Job Searching Starts with a Strategy

by Ryan Stene

12 June, 2013

Although I am fortunate to not have been a job seeker for many years, I have many colleagues, friends and family that were affected by one our country’s most difficult economic tragedies. I have had the opportunity to help some of them in their job searches. The most important thing that I have stressed is building the foundation, which is the strategy. I believe that the strategy sets the tone and will make you or break you in your success—which is ultimately getting hired.

Throughout my travels, I have narrowed it down to six key points.

  1. Prep Work: Is your resume updated, clean and well-done? Do you have an online presence?
  2. Research, Research, Research
  3. Stay Focused—track your progress; go offline for at least 90 minutes of the day.
  4. Build Your Network. Are you online or building your network? Are you being social on Facebook, Twitter or LinkedIn?
  5. Practice: Work on interview questions, your body language and be prepared for last- minute changes.
  6. Follow Up

Prep Work: When it comes to prep work it can be in various levels and context. The first place I would start is “are you online?” We live in a digital “Web 2.0” world and recruiters live fully submerged in this world. They are going to Google you. Don’t think they won’t. When you Google yourself, what comes up? Is there something that you don’t want your mom to see? If nothing comes up with your name, then you have some work to do … get on Facebook, LinkedIn and Twitter. Be intentional online. When I Google myself, Friendfeed.com, LinkedIn, Twitter, Facebook and Plaxo all appear in the top seven search results. If you need some help revamping your online image, check out this article. Create an email address that you can take home to mom.

If you need help your with resume, research resume writing services, blogs and career development classes. See if a friend will share it with his or her human resources department and get feedback—they will know a good resume from a bad one; they look at millions of them a year. As your resume is your first impression, it is key to your job search. Go to Monster.com or a CareerBuilder.com for assistance; they have tons of content. Monster.com Cover Letter & Resume Articles

Research, Research, Research and Then Research Some More: Research is very important to the job search; it tells you what the market is like and who is hiring. So when you begin to go to a Monster.com or another job board to look for opportunities, take advantage of tools like job agents to push opportunities to you. Before applying, Google the company and review your connections on LinkedIn and Facebook to see if any know someone at your company of interest. Look at their careers page and gather as much information on them so that you can make a sound decision but also have knowledge for when you apply. Tailor your cover letter and resume to the ideal requirements of the job. It also will help you come interview time. Create a saved search on Indeed; it will help you save time and become efficient.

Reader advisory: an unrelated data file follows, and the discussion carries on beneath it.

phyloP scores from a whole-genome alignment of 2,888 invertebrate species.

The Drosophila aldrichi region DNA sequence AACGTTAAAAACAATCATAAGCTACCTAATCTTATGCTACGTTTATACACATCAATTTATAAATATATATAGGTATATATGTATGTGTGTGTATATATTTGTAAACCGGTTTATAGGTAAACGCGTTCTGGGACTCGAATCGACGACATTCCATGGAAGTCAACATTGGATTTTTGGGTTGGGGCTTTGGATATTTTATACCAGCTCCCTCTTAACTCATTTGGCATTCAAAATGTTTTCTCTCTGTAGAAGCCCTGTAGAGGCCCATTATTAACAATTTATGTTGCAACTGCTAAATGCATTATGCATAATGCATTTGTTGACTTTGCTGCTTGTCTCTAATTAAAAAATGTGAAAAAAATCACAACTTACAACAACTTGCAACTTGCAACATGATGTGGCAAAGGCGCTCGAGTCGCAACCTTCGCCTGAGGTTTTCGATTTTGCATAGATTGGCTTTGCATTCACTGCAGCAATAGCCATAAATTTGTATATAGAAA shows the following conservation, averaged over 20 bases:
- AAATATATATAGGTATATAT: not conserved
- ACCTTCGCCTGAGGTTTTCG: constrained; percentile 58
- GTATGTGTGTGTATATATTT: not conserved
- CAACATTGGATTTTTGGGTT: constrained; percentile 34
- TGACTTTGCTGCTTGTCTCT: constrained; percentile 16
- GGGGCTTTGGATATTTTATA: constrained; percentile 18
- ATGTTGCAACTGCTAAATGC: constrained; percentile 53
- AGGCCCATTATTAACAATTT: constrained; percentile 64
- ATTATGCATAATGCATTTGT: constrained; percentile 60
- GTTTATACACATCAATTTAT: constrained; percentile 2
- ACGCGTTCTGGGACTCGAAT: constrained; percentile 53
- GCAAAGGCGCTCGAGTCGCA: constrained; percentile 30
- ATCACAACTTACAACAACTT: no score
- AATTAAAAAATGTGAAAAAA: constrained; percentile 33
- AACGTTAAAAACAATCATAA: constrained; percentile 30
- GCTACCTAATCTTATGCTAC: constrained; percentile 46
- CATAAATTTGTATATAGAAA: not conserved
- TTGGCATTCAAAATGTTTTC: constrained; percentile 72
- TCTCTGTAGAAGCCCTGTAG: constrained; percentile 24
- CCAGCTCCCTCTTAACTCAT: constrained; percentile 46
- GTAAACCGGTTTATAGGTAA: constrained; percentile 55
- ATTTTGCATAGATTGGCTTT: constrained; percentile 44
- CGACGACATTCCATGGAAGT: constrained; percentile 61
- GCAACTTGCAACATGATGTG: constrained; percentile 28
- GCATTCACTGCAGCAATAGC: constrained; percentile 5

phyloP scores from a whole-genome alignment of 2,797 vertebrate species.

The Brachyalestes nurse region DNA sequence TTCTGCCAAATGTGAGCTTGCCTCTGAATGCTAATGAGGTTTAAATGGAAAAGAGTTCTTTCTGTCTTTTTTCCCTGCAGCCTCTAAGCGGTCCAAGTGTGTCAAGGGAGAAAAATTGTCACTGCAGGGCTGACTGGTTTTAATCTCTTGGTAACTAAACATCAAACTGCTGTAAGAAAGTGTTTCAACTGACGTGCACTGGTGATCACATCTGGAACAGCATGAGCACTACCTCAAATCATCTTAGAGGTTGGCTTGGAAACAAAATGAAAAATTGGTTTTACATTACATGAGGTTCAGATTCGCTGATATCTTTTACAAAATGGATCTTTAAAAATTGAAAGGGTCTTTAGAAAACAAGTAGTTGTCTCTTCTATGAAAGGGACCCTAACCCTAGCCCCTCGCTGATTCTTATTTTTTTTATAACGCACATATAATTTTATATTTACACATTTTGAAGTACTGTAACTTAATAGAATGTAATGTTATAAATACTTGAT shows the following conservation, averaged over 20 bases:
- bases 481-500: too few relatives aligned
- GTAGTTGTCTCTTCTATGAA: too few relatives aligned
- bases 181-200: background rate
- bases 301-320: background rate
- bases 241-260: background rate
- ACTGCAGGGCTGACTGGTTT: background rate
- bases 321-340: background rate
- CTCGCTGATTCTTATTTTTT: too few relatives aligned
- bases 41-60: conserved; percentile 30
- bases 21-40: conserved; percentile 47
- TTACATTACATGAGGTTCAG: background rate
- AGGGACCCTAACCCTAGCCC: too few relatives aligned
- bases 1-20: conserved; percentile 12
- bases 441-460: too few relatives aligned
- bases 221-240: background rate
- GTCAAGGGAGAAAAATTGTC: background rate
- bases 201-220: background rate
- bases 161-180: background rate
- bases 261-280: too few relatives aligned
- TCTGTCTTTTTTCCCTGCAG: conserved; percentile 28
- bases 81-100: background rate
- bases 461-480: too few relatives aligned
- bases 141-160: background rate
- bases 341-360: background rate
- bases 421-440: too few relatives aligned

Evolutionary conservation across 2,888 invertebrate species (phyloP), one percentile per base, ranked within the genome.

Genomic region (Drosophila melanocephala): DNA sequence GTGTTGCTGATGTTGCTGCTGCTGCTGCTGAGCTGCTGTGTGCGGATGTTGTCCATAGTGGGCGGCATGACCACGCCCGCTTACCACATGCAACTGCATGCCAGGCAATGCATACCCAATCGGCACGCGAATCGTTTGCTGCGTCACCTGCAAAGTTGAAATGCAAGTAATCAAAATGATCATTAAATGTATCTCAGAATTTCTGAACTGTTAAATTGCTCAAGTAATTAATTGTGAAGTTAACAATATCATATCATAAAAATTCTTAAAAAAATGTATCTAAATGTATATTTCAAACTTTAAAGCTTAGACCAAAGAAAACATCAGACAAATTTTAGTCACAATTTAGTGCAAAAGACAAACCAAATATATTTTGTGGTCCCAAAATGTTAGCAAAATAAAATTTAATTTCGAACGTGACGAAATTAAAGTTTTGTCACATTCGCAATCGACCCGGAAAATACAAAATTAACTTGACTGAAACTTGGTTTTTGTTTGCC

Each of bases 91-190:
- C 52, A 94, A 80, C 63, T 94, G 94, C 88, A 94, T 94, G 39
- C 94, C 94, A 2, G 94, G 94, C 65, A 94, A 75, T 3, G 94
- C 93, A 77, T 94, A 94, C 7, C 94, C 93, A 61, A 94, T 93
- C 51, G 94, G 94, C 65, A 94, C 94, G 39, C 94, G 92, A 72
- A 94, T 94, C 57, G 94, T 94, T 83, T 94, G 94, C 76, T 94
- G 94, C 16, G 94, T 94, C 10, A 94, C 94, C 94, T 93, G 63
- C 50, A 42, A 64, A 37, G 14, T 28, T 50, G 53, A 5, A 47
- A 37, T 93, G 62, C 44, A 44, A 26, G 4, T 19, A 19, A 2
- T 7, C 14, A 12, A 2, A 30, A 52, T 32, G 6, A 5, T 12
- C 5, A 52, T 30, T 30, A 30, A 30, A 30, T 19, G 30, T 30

Stay Focused: It is crucial in a search that you stay focused and positive. Track your progress, where you’ve applied and the responses you’ve received. Work your job search like you would a job. Take breaks, go to lunch and most definitely get offline for at 90 minutes (workout, gardening, cleaning)—this will help you clear your head and remain refreshed.

Are You Online or Building a Network?: Recruiters are spending a large amount of their time online—if they tell you differently, they are lying! So, if they are online, then you need to be. There are so many thought leaders and perspectives on what is a good online presence, so it is all about what you can manage or handle. I personally spend my time on LinkedIn, Twitter, and Facebook. When it comes to social networking, I consult my dear friend Paul DeBettignies. He has some great webinars and content. Just have fun with it and experiment!

Practice: Just like when you were growing up and were playing a sport, the only way you got good at it is with lots of practice. The same applies to interviewing. Practice in front of the mirror with your 30-second elevator pitch about you and your particular skills that will make you asset at “x-company.” Go out and get some frequently used interview questions or ones that will make or break your interview and practice with your spouse, neighbor or even your dog. Create a “last minute” interview kit for one at home and one in your car. There may be a case where you are out running errands and they want you in today to interview. This could give you a leg up being prepared and not having to tailor an interview to your schedule.

Follow-Up: Follow up can be the last deciding factor in a selection process. Invest in some thank you cards; follow up with an email not just thanking them for their time, but restate why you are good fit for the role and the company. Also, ask them if they are any unanswered questions that they want answered. Connect with them on LinkedIn—they may not hire you now, but you may want to connect with them in the future.  Ask for feedback.

STAY POSITIVE, there are going to ups and downs, good times and bad, but if you get defeated it is going to show. Good Luck!